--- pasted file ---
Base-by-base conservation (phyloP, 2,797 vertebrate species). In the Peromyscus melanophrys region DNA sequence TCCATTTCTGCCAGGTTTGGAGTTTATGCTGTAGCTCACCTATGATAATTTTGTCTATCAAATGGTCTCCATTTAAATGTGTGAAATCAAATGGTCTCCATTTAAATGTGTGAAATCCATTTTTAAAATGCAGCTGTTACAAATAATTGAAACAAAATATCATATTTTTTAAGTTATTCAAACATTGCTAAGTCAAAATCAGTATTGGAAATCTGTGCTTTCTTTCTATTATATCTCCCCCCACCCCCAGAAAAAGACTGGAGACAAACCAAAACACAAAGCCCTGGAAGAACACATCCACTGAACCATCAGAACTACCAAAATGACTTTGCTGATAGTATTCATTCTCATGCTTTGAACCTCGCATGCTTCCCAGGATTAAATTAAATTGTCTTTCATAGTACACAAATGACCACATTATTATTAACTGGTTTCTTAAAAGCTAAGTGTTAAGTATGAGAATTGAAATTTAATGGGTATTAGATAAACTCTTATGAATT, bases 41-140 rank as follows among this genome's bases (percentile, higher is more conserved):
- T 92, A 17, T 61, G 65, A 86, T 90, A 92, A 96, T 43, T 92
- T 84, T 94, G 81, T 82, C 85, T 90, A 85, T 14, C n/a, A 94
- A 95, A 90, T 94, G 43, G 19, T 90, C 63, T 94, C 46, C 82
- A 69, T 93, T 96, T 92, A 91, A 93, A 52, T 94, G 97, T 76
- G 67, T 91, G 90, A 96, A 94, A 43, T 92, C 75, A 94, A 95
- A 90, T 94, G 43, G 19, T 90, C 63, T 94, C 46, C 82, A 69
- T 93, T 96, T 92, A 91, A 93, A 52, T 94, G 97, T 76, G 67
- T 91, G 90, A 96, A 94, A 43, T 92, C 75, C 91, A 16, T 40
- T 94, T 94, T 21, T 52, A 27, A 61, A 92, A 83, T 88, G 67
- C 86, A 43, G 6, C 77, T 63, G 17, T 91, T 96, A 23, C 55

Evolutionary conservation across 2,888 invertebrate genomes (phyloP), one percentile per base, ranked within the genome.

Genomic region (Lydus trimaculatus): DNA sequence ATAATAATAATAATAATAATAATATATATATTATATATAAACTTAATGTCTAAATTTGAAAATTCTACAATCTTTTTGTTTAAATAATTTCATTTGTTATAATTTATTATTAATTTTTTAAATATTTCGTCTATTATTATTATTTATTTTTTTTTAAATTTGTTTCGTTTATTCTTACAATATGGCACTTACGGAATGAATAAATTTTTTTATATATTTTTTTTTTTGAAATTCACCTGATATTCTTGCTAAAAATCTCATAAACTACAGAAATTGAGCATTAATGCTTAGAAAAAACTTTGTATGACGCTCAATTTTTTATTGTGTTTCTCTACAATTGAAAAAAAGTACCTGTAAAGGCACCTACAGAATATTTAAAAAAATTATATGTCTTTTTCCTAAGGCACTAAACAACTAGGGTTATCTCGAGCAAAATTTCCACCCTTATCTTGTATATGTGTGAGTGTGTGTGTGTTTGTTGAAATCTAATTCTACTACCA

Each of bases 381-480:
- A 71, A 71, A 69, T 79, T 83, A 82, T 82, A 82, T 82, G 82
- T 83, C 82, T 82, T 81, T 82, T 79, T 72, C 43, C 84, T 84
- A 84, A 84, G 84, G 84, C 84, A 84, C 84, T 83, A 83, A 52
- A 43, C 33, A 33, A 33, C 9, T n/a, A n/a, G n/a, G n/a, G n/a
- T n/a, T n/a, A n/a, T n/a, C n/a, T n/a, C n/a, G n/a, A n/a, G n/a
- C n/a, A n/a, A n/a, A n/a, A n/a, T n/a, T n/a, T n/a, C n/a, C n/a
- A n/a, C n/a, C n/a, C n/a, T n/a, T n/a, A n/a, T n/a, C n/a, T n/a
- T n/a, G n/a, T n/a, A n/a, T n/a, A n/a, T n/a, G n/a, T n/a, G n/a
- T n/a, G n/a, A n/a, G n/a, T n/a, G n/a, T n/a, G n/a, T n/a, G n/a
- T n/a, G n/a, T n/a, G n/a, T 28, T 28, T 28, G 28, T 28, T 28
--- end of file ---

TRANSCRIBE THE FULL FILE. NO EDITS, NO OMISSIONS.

Base-by-base conservation (phyloP, 2,797 vertebrate species). In the Peromyscus melanophrys region DNA sequence TCCATTTCTGCCAGGTTTGGAGTTTATGCTGTAGCTCACCTATGATAATTTTGTCTATCAAATGGTCTCCATTTAAATGTGTGAAATCAAATGGTCTCCATTTAAATGTGTGAAATCCATTTTTAAAATGCAGCTGTTACAAATAATTGAAACAAAATATCATATTTTTTAAGTTATTCAAACATTGCTAAGTCAAAATCAGTATTGGAAATCTGTGCTTTCTTTCTATTATATCTCCCCCCACCCCCAGAAAAAGACTGGAGACAAACCAAAACACAAAGCCCTGGAAGAACACATCCACTGAACCATCAGAACTACCAAAATGACTTTGCTGATAGTATTCATTCTCATGCTTTGAACCTCGCATGCTTCCCAGGATTAAATTAAATTGTCTTTCATAGTACACAAATGACCACATTATTATTAACTGGTTTCTTAAAAGCTAAGTGTTAAGTATGAGAATTGAAATTTAATGGGTATTAGATAAACTCTTATGAATT, bases 41-140 rank as follows among this genome's bases (percentile, higher is more conserved):
- T 92, A 17, T 61, G 65, A 86, T 90, A 92, A 96, T 43, T 92
- T 84, T 94, G 81, T 82, C 85, T 90, A 85, T 14, C n/a, A 94
- A 95, A 90, T 94, G 43, G 19, T 90, C 63, T 94, C 46, C 82
- A 69, T 93, T 96, T 92, A 91, A 93, A 52, T 94, G 97, T 76
- G 67, T 91, G 90, A 96, A 94, A 43, T 92, C 75, A 94, A 95
- A 90, T 94, G 43, G 19, T 90, C 63, T 94, C 46, C 82, A 69
- T 93, T 96, T 92, A 91, A 93, A 52, T 94, G 97, T 76, G 67
- T 91, G 90, A 96, A 94, A 43, T 92, C 75, C 91, A 16, T 40
- T 94, T 94, T 21, T 52, A 27, A 61, A 92, A 83, T 88, G 67
- C 86, A 43, G 6, C 77, T 63, G 17, T 91, T 96, A 23, C 55

Evolutionary conservation across 2,888 invertebrate genomes (phyloP), one percentile per base, ranked within the genome.

Genomic region (Lydus trimaculatus): DNA sequence ATAATAATAATAATAATAATAATATATATATTATATATAAACTTAATGTCTAAATTTGAAAATTCTACAATCTTTTTGTTTAAATAATTTCATTTGTTATAATTTATTATTAATTTTTTAAATATTTCGTCTATTATTATTATTTATTTTTTTTTAAATTTGTTTCGTTTATTCTTACAATATGGCACTTACGGAATGAATAAATTTTTTTATATATTTTTTTTTTTGAAATTCACCTGATATTCTTGCTAAAAATCTCATAAACTACAGAAATTGAGCATTAATGCTTAGAAAAAACTTTGTATGACGCTCAATTTTTTATTGTGTTTCTCTACAATTGAAAAAAAGTACCTGTAAAGGCACCTACAGAATATTTAAAAAAATTATATGTCTTTTTCCTAAGGCACTAAACAACTAGGGTTATCTCGAGCAAAATTTCCACCCTTATCTTGTATATGTGTGAGTGTGTGTGTGTTTGTTGAAATCTAATTCTACTACCA

Each of bases 381-480:
- A 71, A 71, A 69, T 79, T 83, A 82, T 82, A 82, T 82, G 82
- T 83, C 82, T 82, T 81, T 82, T 79, T 72, C 43, C 84, T 84
- A 84, A 84, G 84, G 84, C 84, A 84, C 84, T 83, A 83, A 52
- A 43, C 33, A 33, A 33, C 9, T n/a, A n/a, G n/a, G n/a, G n/a
- T n/a, T n/a, A n/a, T n/a, C n/a, T n/a, C n/a, G n/a, A n/a, G n/a
- C n/a, A n/a, A n/a, A n/a, A n/a, T n/a, T n/a, T n/a, C n/a, C n/a
- A n/a, C n/a, C n/a, C n/a, T n/a, T n/a, A n/a, T n/a, C n/a, T n/a
- T n/a, G n/a, T n/a, A n/a, T n/a, A n/a, T n/a, G n/a, T n/a, G n/a
- T n/a, G n/a, A n/a, G n/a, T n/a, G n/a, T n/a, G n/a, T n/a, G n/a
- T n/a, G n/a, T n/a, G n/a, T 28, T 28, T 28, G 28, T 28, T 28